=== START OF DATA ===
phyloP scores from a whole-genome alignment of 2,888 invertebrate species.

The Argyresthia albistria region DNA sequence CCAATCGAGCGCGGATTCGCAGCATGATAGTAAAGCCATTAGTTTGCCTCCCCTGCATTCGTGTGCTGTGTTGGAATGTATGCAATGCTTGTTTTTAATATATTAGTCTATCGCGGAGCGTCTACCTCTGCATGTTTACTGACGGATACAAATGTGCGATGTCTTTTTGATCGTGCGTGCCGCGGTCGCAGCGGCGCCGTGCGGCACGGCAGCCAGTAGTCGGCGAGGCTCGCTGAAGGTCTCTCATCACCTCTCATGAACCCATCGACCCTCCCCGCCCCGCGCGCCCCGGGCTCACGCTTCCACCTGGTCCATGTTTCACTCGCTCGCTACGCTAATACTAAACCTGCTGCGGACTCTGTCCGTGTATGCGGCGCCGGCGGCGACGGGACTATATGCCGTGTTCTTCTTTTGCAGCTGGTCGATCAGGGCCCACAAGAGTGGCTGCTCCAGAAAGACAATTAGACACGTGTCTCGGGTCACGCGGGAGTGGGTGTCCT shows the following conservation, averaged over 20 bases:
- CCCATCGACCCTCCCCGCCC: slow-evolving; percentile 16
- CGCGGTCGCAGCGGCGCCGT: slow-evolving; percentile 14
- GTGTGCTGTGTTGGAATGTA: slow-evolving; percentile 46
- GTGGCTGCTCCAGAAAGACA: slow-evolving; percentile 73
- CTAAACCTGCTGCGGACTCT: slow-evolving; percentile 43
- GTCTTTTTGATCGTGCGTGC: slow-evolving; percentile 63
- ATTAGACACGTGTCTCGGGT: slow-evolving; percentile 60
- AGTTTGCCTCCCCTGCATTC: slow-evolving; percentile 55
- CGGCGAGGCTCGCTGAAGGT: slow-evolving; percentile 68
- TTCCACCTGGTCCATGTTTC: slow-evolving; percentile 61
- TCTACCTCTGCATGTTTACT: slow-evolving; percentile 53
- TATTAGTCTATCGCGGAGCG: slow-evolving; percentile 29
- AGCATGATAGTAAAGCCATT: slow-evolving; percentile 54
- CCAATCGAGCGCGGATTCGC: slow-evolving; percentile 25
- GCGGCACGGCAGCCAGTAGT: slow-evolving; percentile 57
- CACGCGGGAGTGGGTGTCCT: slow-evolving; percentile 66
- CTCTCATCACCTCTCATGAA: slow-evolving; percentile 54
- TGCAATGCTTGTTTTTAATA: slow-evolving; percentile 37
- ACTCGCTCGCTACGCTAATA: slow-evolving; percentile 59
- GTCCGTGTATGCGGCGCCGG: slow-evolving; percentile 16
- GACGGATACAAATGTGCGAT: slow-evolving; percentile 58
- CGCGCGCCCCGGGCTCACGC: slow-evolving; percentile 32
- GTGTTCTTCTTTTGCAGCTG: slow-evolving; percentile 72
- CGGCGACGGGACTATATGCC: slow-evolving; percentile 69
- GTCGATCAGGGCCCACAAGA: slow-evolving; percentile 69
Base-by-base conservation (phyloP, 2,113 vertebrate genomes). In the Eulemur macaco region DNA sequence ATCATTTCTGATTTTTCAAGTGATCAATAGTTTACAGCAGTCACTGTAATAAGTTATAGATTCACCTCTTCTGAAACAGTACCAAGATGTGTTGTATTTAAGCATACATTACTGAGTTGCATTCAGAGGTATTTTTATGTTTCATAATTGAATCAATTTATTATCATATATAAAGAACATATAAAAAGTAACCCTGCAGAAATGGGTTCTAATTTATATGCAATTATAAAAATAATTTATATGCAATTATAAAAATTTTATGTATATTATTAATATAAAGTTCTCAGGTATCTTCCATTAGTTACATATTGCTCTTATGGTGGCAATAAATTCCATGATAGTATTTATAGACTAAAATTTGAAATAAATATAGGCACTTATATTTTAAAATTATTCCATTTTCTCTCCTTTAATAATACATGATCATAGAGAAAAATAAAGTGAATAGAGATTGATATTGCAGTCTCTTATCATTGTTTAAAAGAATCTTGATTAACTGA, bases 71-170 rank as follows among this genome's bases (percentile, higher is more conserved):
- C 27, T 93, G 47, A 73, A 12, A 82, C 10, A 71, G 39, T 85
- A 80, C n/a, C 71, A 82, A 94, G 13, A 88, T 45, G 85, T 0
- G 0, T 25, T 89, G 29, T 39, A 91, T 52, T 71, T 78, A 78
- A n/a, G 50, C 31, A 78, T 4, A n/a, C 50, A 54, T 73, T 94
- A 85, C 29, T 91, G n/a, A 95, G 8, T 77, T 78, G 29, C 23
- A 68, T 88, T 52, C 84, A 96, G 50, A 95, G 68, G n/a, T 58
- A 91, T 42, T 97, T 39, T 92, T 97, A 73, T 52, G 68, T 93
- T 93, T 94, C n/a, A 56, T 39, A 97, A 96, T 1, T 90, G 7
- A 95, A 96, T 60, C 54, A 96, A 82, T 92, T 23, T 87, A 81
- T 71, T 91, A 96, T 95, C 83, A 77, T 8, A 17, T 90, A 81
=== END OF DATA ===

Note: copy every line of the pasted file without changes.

phyloP scores from a whole-genome alignment of 2,888 invertebrate species.

The Argyresthia albistria region DNA sequence CCAATCGAGCGCGGATTCGCAGCATGATAGTAAAGCCATTAGTTTGCCTCCCCTGCATTCGTGTGCTGTGTTGGAATGTATGCAATGCTTGTTTTTAATATATTAGTCTATCGCGGAGCGTCTACCTCTGCATGTTTACTGACGGATACAAATGTGCGATGTCTTTTTGATCGTGCGTGCCGCGGTCGCAGCGGCGCCGTGCGGCACGGCAGCCAGTAGTCGGCGAGGCTCGCTGAAGGTCTCTCATCACCTCTCATGAACCCATCGACCCTCCCCGCCCCGCGCGCCCCGGGCTCACGCTTCCACCTGGTCCATGTTTCACTCGCTCGCTACGCTAATACTAAACCTGCTGCGGACTCTGTCCGTGTATGCGGCGCCGGCGGCGACGGGACTATATGCCGTGTTCTTCTTTTGCAGCTGGTCGATCAGGGCCCACAAGAGTGGCTGCTCCAGAAAGACAATTAGACACGTGTCTCGGGTCACGCGGGAGTGGGTGTCCT shows the following conservation, averaged over 20 bases:
- CCCATCGACCCTCCCCGCCC: slow-evolving; percentile 16
- CGCGGTCGCAGCGGCGCCGT: slow-evolving; percentile 14
- GTGTGCTGTGTTGGAATGTA: slow-evolving; percentile 46
- GTGGCTGCTCCAGAAAGACA: slow-evolving; percentile 73
- CTAAACCTGCTGCGGACTCT: slow-evolving; percentile 43
- GTCTTTTTGATCGTGCGTGC: slow-evolving; percentile 63
- ATTAGACACGTGTCTCGGGT: slow-evolving; percentile 60
- AGTTTGCCTCCCCTGCATTC: slow-evolving; percentile 55
- CGGCGAGGCTCGCTGAAGGT: slow-evolving; percentile 68
- TTCCACCTGGTCCATGTTTC: slow-evolving; percentile 61
- TCTACCTCTGCATGTTTACT: slow-evolving; percentile 53
- TATTAGTCTATCGCGGAGCG: slow-evolving; percentile 29
- AGCATGATAGTAAAGCCATT: slow-evolving; percentile 54
- CCAATCGAGCGCGGATTCGC: slow-evolving; percentile 25
- GCGGCACGGCAGCCAGTAGT: slow-evolving; percentile 57
- CACGCGGGAGTGGGTGTCCT: slow-evolving; percentile 66
- CTCTCATCACCTCTCATGAA: slow-evolving; percentile 54
- TGCAATGCTTGTTTTTAATA: slow-evolving; percentile 37
- ACTCGCTCGCTACGCTAATA: slow-evolving; percentile 59
- GTCCGTGTATGCGGCGCCGG: slow-evolving; percentile 16
- GACGGATACAAATGTGCGAT: slow-evolving; percentile 58
- CGCGCGCCCCGGGCTCACGC: slow-evolving; percentile 32
- GTGTTCTTCTTTTGCAGCTG: slow-evolving; percentile 72
- CGGCGACGGGACTATATGCC: slow-evolving; percentile 69
- GTCGATCAGGGCCCACAAGA: slow-evolving; percentile 69
Base-by-base conservation (phyloP, 2,113 vertebrate genomes). In the Eulemur macaco region DNA sequence ATCATTTCTGATTTTTCAAGTGATCAATAGTTTACAGCAGTCACTGTAATAAGTTATAGATTCACCTCTTCTGAAACAGTACCAAGATGTGTTGTATTTAAGCATACATTACTGAGTTGCATTCAGAGGTATTTTTATGTTTCATAATTGAATCAATTTATTATCATATATAAAGAACATATAAAAAGTAACCCTGCAGAAATGGGTTCTAATTTATATGCAATTATAAAAATAATTTATATGCAATTATAAAAATTTTATGTATATTATTAATATAAAGTTCTCAGGTATCTTCCATTAGTTACATATTGCTCTTATGGTGGCAATAAATTCCATGATAGTATTTATAGACTAAAATTTGAAATAAATATAGGCACTTATATTTTAAAATTATTCCATTTTCTCTCCTTTAATAATACATGATCATAGAGAAAAATAAAGTGAATAGAGATTGATATTGCAGTCTCTTATCATTGTTTAAAAGAATCTTGATTAACTGA, bases 71-170 rank as follows among this genome's bases (percentile, higher is more conserved):
- C 27, T 93, G 47, A 73, A 12, A 82, C 10, A 71, G 39, T 85
- A 80, C n/a, C 71, A 82, A 94, G 13, A 88, T 45, G 85, T 0
- G 0, T 25, T 89, G 29, T 39, A 91, T 52, T 71, T 78, A 78
- A n/a, G 50, C 31, A 78, T 4, A n/a, C 50, A 54, T 73, T 94
- A 85, C 29, T 91, G n/a, A 95, G 8, T 77, T 78, G 29, C 23
- A 68, T 88, T 52, C 84, A 96, G 50, A 95, G 68, G n/a, T 58
- A 91, T 42, T 97, T 39, T 92, T 97, A 73, T 52, G 68, T 93
- T 93, T 94, C n/a, A 56, T 39, A 97, A 96, T 1, T 90, G 7
- A 95, A 96, T 60, C 54, A 96, A 82, T 92, T 23, T 87, A 81
- T 71, T 91, A 96, T 95, C 83, A 77, T 8, A 17, T 90, A 81